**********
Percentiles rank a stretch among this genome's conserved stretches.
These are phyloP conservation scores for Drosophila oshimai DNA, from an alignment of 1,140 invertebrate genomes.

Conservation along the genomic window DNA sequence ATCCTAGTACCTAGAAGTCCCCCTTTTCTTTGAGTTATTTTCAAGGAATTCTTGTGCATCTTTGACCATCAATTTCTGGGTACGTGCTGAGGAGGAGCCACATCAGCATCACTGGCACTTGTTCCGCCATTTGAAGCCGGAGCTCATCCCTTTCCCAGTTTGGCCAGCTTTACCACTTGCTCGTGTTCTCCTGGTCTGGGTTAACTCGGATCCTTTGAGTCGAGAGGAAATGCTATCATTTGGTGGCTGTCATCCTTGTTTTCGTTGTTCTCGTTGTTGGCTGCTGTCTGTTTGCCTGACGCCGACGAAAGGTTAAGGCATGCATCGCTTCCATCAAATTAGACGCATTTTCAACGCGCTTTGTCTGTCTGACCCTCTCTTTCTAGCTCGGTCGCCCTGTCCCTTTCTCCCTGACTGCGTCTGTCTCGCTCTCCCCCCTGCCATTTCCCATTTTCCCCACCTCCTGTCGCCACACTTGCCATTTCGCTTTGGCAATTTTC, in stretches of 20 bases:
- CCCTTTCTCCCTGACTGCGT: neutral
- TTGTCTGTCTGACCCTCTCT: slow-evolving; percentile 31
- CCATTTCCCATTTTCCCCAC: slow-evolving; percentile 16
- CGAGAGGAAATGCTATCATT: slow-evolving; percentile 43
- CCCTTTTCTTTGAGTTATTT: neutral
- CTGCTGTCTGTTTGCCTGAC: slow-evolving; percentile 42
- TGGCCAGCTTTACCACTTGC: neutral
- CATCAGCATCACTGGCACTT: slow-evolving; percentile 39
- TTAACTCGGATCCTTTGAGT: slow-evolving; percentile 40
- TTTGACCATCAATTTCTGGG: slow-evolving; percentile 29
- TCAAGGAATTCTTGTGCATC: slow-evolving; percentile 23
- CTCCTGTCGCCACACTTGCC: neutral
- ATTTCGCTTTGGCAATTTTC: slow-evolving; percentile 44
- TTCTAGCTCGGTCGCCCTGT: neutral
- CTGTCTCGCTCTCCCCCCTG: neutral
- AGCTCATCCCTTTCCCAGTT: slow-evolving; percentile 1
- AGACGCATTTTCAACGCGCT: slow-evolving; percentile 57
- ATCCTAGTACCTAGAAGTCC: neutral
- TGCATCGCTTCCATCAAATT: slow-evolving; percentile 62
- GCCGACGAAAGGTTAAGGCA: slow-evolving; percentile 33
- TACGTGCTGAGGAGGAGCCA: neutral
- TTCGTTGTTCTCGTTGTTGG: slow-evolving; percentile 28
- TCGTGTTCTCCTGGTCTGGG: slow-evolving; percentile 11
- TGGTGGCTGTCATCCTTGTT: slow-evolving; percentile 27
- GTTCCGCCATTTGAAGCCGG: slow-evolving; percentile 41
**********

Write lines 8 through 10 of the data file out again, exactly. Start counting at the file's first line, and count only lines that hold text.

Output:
- CCCTTTTCTTTGAGTTATTT: neutral
- CTGCTGTCTGTTTGCCTGAC: slow-evolving; percentile 42
- TGGCCAGCTTTACCACTTGC: neutral